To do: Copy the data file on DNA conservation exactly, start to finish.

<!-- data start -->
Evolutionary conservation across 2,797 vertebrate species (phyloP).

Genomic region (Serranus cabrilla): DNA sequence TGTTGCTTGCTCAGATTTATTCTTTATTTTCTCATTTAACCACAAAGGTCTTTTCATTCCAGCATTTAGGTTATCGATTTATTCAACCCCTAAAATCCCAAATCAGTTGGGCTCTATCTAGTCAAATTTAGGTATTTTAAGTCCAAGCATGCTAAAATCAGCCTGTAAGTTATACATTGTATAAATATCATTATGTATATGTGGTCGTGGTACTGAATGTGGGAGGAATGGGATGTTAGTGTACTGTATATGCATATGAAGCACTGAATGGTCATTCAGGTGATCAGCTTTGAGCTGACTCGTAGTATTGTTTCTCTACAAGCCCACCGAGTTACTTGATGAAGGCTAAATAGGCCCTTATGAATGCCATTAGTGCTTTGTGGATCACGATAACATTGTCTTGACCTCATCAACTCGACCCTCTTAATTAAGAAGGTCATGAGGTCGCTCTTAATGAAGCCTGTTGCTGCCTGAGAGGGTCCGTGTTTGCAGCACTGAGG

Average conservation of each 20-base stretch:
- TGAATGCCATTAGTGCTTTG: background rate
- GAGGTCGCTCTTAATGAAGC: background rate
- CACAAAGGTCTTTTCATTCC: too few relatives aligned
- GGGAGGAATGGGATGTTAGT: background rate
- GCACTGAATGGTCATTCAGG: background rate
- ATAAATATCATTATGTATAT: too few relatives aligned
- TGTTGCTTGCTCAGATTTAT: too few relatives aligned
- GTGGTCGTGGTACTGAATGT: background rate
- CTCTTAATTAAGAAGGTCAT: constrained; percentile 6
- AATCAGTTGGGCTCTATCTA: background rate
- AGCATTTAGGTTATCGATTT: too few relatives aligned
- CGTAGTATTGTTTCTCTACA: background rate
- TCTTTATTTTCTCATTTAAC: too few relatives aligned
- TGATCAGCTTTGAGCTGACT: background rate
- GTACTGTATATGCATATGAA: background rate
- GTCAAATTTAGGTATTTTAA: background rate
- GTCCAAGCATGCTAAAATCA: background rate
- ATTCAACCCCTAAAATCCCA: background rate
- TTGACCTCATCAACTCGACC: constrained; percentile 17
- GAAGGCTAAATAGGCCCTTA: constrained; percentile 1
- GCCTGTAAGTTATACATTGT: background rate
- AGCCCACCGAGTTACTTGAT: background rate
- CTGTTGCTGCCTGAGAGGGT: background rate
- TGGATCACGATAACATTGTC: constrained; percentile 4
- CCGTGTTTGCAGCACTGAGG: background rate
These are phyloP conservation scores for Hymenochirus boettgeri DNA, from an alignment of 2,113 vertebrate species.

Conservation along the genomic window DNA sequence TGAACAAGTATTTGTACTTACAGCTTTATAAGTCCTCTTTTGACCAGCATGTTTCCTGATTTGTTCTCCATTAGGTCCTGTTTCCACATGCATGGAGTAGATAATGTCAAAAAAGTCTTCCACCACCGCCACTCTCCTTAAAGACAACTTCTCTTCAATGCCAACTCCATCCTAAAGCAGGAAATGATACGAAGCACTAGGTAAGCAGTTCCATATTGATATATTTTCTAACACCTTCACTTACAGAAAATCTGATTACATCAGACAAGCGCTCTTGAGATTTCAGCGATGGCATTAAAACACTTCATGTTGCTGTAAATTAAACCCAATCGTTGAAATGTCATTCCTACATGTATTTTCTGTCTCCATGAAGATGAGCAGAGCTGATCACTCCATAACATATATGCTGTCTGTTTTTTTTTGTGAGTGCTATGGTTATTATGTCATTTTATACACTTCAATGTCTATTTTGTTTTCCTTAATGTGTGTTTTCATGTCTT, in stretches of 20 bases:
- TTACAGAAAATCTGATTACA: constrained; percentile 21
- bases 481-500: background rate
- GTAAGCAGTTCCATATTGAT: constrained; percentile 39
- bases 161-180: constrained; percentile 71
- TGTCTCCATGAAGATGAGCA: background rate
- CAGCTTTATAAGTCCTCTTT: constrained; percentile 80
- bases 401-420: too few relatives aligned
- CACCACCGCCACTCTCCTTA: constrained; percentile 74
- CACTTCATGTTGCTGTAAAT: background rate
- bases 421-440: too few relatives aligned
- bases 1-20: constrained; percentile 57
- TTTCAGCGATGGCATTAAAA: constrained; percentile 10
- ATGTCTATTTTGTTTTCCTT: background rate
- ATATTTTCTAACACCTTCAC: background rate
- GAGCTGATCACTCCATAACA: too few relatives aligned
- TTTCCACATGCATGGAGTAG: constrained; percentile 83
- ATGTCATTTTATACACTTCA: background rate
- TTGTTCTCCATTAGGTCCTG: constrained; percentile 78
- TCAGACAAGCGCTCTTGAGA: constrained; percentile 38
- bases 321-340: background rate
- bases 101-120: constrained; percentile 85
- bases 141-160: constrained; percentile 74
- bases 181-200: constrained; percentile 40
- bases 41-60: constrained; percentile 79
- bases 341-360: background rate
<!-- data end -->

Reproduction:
Evolutionary conservation across 2,797 vertebrate species (phyloP).

Genomic region (Serranus cabrilla): DNA sequence TGTTGCTTGCTCAGATTTATTCTTTATTTTCTCATTTAACCACAAAGGTCTTTTCATTCCAGCATTTAGGTTATCGATTTATTCAACCCCTAAAATCCCAAATCAGTTGGGCTCTATCTAGTCAAATTTAGGTATTTTAAGTCCAAGCATGCTAAAATCAGCCTGTAAGTTATACATTGTATAAATATCATTATGTATATGTGGTCGTGGTACTGAATGTGGGAGGAATGGGATGTTAGTGTACTGTATATGCATATGAAGCACTGAATGGTCATTCAGGTGATCAGCTTTGAGCTGACTCGTAGTATTGTTTCTCTACAAGCCCACCGAGTTACTTGATGAAGGCTAAATAGGCCCTTATGAATGCCATTAGTGCTTTGTGGATCACGATAACATTGTCTTGACCTCATCAACTCGACCCTCTTAATTAAGAAGGTCATGAGGTCGCTCTTAATGAAGCCTGTTGCTGCCTGAGAGGGTCCGTGTTTGCAGCACTGAGG

Average conservation of each 20-base stretch:
- TGAATGCCATTAGTGCTTTG: background rate
- GAGGTCGCTCTTAATGAAGC: background rate
- CACAAAGGTCTTTTCATTCC: too few relatives aligned
- GGGAGGAATGGGATGTTAGT: background rate
- GCACTGAATGGTCATTCAGG: background rate
- ATAAATATCATTATGTATAT: too few relatives aligned
- TGTTGCTTGCTCAGATTTAT: too few relatives aligned
- GTGGTCGTGGTACTGAATGT: background rate
- CTCTTAATTAAGAAGGTCAT: constrained; percentile 6
- AATCAGTTGGGCTCTATCTA: background rate
- AGCATTTAGGTTATCGATTT: too few relatives aligned
- CGTAGTATTGTTTCTCTACA: background rate
- TCTTTATTTTCTCATTTAAC: too few relatives aligned
- TGATCAGCTTTGAGCTGACT: background rate
- GTACTGTATATGCATATGAA: background rate
- GTCAAATTTAGGTATTTTAA: background rate
- GTCCAAGCATGCTAAAATCA: background rate
- ATTCAACCCCTAAAATCCCA: background rate
- TTGACCTCATCAACTCGACC: constrained; percentile 17
- GAAGGCTAAATAGGCCCTTA: constrained; percentile 1
- GCCTGTAAGTTATACATTGT: background rate
- AGCCCACCGAGTTACTTGAT: background rate
- CTGTTGCTGCCTGAGAGGGT: background rate
- TGGATCACGATAACATTGTC: constrained; percentile 4
- CCGTGTTTGCAGCACTGAGG: background rate
These are phyloP conservation scores for Hymenochirus boettgeri DNA, from an alignment of 2,113 vertebrate species.

Conservation along the genomic window DNA sequence TGAACAAGTATTTGTACTTACAGCTTTATAAGTCCTCTTTTGACCAGCATGTTTCCTGATTTGTTCTCCATTAGGTCCTGTTTCCACATGCATGGAGTAGATAATGTCAAAAAAGTCTTCCACCACCGCCACTCTCCTTAAAGACAACTTCTCTTCAATGCCAACTCCATCCTAAAGCAGGAAATGATACGAAGCACTAGGTAAGCAGTTCCATATTGATATATTTTCTAACACCTTCACTTACAGAAAATCTGATTACATCAGACAAGCGCTCTTGAGATTTCAGCGATGGCATTAAAACACTTCATGTTGCTGTAAATTAAACCCAATCGTTGAAATGTCATTCCTACATGTATTTTCTGTCTCCATGAAGATGAGCAGAGCTGATCACTCCATAACATATATGCTGTCTGTTTTTTTTTGTGAGTGCTATGGTTATTATGTCATTTTATACACTTCAATGTCTATTTTGTTTTCCTTAATGTGTGTTTTCATGTCTT, in stretches of 20 bases:
- TTACAGAAAATCTGATTACA: constrained; percentile 21
- bases 481-500: background rate
- GTAAGCAGTTCCATATTGAT: constrained; percentile 39
- bases 161-180: constrained; percentile 71
- TGTCTCCATGAAGATGAGCA: background rate
- CAGCTTTATAAGTCCTCTTT: constrained; percentile 80
- bases 401-420: too few relatives aligned
- CACCACCGCCACTCTCCTTA: constrained; percentile 74
- CACTTCATGTTGCTGTAAAT: background rate
- bases 421-440: too few relatives aligned
- bases 1-20: constrained; percentile 57
- TTTCAGCGATGGCATTAAAA: constrained; percentile 10
- ATGTCTATTTTGTTTTCCTT: background rate
- ATATTTTCTAACACCTTCAC: background rate
- GAGCTGATCACTCCATAACA: too few relatives aligned
- TTTCCACATGCATGGAGTAG: constrained; percentile 83
- ATGTCATTTTATACACTTCA: background rate
- TTGTTCTCCATTAGGTCCTG: constrained; percentile 78
- TCAGACAAGCGCTCTTGAGA: constrained; percentile 38
- bases 321-340: background rate
- bases 101-120: constrained; percentile 85
- bases 141-160: constrained; percentile 74
- bases 181-200: constrained; percentile 40
- bases 41-60: constrained; percentile 79
- bases 341-360: background rate